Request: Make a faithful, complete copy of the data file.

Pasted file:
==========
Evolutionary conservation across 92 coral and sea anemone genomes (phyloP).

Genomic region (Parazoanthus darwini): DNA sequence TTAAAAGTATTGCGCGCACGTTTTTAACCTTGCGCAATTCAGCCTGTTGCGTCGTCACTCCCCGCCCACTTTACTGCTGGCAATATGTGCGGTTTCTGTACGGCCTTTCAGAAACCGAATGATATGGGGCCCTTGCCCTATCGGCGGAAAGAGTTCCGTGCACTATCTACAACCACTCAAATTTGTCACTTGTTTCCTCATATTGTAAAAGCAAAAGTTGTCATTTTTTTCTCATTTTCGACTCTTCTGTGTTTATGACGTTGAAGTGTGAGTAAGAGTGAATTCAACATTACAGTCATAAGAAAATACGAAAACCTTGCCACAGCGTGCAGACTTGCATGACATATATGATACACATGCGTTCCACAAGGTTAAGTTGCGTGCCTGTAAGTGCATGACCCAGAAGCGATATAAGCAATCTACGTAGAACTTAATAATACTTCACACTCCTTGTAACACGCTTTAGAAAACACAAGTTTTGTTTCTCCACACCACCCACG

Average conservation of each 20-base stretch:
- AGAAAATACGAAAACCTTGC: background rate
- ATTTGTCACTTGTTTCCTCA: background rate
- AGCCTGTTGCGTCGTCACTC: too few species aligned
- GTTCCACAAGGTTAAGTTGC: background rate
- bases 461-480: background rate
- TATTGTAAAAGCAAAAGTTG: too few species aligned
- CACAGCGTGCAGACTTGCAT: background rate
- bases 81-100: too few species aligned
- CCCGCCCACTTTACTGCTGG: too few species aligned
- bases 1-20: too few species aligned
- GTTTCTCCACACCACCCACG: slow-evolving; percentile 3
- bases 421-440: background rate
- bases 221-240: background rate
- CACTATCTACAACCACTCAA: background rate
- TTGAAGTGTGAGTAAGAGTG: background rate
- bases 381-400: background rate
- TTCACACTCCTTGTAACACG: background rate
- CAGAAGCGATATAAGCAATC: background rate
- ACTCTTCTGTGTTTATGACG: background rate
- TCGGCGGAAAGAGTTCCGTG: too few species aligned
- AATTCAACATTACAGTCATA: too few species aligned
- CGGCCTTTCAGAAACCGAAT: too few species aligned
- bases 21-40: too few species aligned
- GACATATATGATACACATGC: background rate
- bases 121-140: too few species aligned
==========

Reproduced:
Evolutionary conservation across 92 coral and sea anemone genomes (phyloP).

Genomic region (Parazoanthus darwini): DNA sequence TTAAAAGTATTGCGCGCACGTTTTTAACCTTGCGCAATTCAGCCTGTTGCGTCGTCACTCCCCGCCCACTTTACTGCTGGCAATATGTGCGGTTTCTGTACGGCCTTTCAGAAACCGAATGATATGGGGCCCTTGCCCTATCGGCGGAAAGAGTTCCGTGCACTATCTACAACCACTCAAATTTGTCACTTGTTTCCTCATATTGTAAAAGCAAAAGTTGTCATTTTTTTCTCATTTTCGACTCTTCTGTGTTTATGACGTTGAAGTGTGAGTAAGAGTGAATTCAACATTACAGTCATAAGAAAATACGAAAACCTTGCCACAGCGTGCAGACTTGCATGACATATATGATACACATGCGTTCCACAAGGTTAAGTTGCGTGCCTGTAAGTGCATGACCCAGAAGCGATATAAGCAATCTACGTAGAACTTAATAATACTTCACACTCCTTGTAACACGCTTTAGAAAACACAAGTTTTGTTTCTCCACACCACCCACG

Average conservation of each 20-base stretch:
- AGAAAATACGAAAACCTTGC: background rate
- ATTTGTCACTTGTTTCCTCA: background rate
- AGCCTGTTGCGTCGTCACTC: too few species aligned
- GTTCCACAAGGTTAAGTTGC: background rate
- bases 461-480: background rate
- TATTGTAAAAGCAAAAGTTG: too few species aligned
- CACAGCGTGCAGACTTGCAT: background rate
- bases 81-100: too few species aligned
- CCCGCCCACTTTACTGCTGG: too few species aligned
- bases 1-20: too few species aligned
- GTTTCTCCACACCACCCACG: slow-evolving; percentile 3
- bases 421-440: background rate
- bases 221-240: background rate
- CACTATCTACAACCACTCAA: background rate
- TTGAAGTGTGAGTAAGAGTG: background rate
- bases 381-400: background rate
- TTCACACTCCTTGTAACACG: background rate
- CAGAAGCGATATAAGCAATC: background rate
- ACTCTTCTGTGTTTATGACG: background rate
- TCGGCGGAAAGAGTTCCGTG: too few species aligned
- AATTCAACATTACAGTCATA: too few species aligned
- CGGCCTTTCAGAAACCGAAT: too few species aligned
- bases 21-40: too few species aligned
- GACATATATGATACACATGC: background rate
- bases 121-140: too few species aligned